What comes after the Atlanta deal on the Trans-Pacific Partnership?

Authors: Peter Drysdale and Shiro Armstrong, East Asia Forum

The 12-member Trans-Pacific Partnership (TPP) agreement was all but concluded last week after five years of negotiations. The deal now faces the challenge of ratification in each of the 12 countries, with all their domestic political obstacles — including a possible election year vote in the US Congress and the Australian Senate.

 Gantry cranes and shipping containers are seen beside a vessel at the cargo terminal area of Tokyo port on October 6, 2015. Japanese Prime Minister Shinzo Abe hailed a deal to create the world's largest free trade area 6 October as the start of a "new century" for Asia, and expressed hope China might one day join the historic accord. (Photo: AAP)

In this week’s lead Richard Katz reviews the trip wires facing passage of the legislation through the US Congress. The time has passed for correcting any flaws in the TPP settlement, he points out, and Congress will either have to pass this TPP package or none at all. Although its terms have yet to be publicly announced, the question for legislators in all countries is whether the pact’s benefits outweigh its flaws.

‘Looming large over the debate in the US Congress is the immense veto power of assorted well-connected, well-financed special interests. Too many of those who claim to support “free trade” no longer mean a two-way street in which the United States helps promote its own prosperity by promoting that of its partners. Rather, they seek a system in which others open their markets to favoured American business sectors, but the United States is not expected to reciprocate’.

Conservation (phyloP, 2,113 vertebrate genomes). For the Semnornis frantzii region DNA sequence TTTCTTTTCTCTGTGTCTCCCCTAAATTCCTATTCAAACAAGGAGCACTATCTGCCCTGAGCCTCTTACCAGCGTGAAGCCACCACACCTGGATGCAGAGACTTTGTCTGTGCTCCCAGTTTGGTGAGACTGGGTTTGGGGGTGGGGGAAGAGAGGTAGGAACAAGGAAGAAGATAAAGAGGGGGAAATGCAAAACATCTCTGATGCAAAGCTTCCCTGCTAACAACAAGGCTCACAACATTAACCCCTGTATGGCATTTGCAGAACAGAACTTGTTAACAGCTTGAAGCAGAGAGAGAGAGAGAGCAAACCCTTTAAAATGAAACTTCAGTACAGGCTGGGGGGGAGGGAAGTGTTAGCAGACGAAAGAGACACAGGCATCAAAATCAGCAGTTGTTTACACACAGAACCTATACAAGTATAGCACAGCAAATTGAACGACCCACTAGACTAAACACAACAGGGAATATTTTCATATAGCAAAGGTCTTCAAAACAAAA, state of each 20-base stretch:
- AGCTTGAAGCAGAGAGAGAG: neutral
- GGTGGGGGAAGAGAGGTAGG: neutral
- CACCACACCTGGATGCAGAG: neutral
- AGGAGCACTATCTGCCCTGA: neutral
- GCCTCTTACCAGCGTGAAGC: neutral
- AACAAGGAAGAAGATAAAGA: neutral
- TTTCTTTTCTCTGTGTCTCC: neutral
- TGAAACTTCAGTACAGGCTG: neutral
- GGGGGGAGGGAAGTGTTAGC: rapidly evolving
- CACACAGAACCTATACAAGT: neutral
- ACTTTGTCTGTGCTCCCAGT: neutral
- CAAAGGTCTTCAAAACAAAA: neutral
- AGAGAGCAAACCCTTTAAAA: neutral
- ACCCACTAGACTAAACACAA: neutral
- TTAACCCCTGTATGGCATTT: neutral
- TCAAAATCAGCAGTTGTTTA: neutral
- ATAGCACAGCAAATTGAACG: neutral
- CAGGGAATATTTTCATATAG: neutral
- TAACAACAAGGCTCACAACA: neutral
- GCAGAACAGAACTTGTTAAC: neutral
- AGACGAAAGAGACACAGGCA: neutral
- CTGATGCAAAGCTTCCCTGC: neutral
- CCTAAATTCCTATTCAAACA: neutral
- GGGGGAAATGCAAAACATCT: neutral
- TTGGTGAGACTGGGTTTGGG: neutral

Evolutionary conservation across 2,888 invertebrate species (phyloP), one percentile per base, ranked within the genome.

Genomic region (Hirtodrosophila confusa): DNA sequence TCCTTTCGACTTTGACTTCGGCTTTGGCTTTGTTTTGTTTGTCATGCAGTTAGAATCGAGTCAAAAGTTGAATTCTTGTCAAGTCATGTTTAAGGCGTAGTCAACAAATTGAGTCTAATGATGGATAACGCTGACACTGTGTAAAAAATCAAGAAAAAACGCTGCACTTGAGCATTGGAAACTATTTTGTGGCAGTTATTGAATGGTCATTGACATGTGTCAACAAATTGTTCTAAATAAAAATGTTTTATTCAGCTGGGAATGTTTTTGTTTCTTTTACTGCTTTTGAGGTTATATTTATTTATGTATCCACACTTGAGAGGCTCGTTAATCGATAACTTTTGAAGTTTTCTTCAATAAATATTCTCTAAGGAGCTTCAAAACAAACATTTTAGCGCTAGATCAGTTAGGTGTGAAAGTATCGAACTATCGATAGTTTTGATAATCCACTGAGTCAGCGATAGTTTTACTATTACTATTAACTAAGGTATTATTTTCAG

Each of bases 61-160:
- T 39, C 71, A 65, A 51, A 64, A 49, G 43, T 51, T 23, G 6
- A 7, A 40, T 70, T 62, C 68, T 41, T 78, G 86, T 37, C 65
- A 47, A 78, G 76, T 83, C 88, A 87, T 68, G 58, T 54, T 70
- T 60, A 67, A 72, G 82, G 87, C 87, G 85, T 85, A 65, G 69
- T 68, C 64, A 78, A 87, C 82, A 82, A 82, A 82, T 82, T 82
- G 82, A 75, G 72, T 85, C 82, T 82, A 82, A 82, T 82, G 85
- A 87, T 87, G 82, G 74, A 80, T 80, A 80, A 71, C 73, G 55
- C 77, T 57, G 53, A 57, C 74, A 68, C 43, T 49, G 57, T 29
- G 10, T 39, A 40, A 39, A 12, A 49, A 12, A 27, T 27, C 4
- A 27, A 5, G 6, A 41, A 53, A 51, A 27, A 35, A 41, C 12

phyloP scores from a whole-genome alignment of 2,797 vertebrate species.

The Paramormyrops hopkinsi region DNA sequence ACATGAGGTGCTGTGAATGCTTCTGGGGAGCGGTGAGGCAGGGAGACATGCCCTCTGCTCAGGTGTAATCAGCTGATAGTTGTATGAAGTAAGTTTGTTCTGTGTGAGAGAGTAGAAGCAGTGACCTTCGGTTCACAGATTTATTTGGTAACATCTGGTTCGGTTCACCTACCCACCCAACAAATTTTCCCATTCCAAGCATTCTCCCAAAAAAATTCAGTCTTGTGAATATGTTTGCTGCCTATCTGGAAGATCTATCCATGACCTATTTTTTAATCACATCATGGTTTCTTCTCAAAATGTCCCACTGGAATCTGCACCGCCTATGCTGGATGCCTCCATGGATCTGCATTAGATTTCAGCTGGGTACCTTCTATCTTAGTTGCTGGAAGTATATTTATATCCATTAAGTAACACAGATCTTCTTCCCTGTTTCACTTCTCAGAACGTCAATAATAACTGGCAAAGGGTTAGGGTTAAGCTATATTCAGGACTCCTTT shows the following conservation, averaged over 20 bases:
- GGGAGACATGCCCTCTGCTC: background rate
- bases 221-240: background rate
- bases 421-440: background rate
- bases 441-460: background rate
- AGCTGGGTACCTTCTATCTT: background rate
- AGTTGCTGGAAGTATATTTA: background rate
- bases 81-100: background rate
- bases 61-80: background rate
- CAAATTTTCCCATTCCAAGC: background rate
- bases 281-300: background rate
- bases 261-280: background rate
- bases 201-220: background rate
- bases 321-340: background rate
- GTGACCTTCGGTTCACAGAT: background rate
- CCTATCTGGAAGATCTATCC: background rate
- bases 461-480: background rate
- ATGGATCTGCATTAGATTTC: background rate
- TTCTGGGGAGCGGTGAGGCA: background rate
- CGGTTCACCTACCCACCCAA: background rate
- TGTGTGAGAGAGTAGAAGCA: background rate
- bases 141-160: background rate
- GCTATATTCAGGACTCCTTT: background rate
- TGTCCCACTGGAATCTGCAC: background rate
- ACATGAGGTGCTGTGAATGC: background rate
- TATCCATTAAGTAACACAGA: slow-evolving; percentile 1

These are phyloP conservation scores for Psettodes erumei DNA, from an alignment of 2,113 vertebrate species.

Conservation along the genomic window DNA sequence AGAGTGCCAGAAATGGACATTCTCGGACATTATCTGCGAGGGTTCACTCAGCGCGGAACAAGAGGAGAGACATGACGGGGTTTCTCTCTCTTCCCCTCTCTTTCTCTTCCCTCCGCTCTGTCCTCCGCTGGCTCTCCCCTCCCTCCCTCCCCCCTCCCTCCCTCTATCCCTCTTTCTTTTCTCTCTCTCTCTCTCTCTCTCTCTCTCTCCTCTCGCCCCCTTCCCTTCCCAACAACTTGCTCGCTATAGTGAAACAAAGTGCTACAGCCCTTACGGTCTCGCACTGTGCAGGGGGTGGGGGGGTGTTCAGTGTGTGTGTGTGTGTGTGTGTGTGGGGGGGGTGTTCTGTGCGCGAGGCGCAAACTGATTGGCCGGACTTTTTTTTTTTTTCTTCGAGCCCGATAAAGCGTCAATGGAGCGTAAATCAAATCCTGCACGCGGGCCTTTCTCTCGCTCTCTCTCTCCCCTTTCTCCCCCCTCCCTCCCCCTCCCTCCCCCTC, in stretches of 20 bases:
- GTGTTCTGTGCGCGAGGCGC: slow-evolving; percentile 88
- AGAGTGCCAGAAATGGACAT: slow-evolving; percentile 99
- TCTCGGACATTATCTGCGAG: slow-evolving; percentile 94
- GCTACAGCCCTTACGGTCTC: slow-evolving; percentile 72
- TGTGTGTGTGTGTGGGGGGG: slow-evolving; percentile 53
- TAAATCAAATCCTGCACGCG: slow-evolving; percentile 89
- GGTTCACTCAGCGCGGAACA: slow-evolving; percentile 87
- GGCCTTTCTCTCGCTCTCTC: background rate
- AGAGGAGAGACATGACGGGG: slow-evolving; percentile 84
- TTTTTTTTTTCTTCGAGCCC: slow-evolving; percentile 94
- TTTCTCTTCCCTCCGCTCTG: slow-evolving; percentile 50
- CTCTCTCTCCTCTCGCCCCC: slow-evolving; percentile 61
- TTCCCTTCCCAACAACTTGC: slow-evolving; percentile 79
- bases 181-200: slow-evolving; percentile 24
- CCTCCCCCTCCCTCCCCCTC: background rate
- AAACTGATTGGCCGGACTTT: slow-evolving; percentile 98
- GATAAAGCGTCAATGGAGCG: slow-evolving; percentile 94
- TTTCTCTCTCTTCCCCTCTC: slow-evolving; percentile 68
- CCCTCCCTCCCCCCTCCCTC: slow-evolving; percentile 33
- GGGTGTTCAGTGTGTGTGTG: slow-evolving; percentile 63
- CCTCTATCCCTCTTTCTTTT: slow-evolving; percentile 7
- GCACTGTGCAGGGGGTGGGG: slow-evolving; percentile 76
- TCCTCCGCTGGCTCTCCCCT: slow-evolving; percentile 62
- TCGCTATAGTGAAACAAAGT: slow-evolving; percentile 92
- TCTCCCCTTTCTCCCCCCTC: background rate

Clearly President Obama wants to steer the TPP through Congress as early as possible, with the target date being April next year. But there is talk of delay because of next year’s presidential elections, in which Hillary Clinton, who’s done a U-turn against the TPP, is still the likely Democrat contender. One option is to try to engineer passage through the ‘lame duck’ session of US Congress next December after the election. United States Trade Representative (USTR) Michael Froman is said to have given credence to that tactic in the past few days.

Australia’s Trade and Investment Minister, Andrew Robb, stared down the USTR and the US pharmaceutical lobby on restricting data protections on biologics — medicines made from living cells and organisms — to five years instead of the 12 that the United States wanted and that will make it easier to pass the Australian Senate. It is difficult to justify extending monopoly protections for intellectual property that would cost Australian consumers and inhibit further innovation, as most of the evidence suggests. If Australia was to change its patent laws, copyright and intellectual property protections more generally, that should be done through domestic debate and agreement.

In situations where there is political consensus in most countries on opening up to trade, but where narrow interests block broader benefits to an economy, the TPP made some real gains. Australian, New Zealand and other producers will have better access to Japanese agricultural markets, beyond that achieved in the bilateral economic partnership agreement last year. The US sugar market was never in play but a small import quota has doubled and access increased in other important areas in manufacturing and services.

While market access issues were among the most contentious in the negotiations, the biggest gains will come from the new rules and standards that promote commerce in the 21st century. Making sure data flows freely, markets are more contestable and improved transparency are all worthy goals: we will know more about that achievement when details of the agreement are made public. If it turns out that the outcome has been defined largely by business interests at the cost of consumers, ratification and further opening up to international competition will be tougher.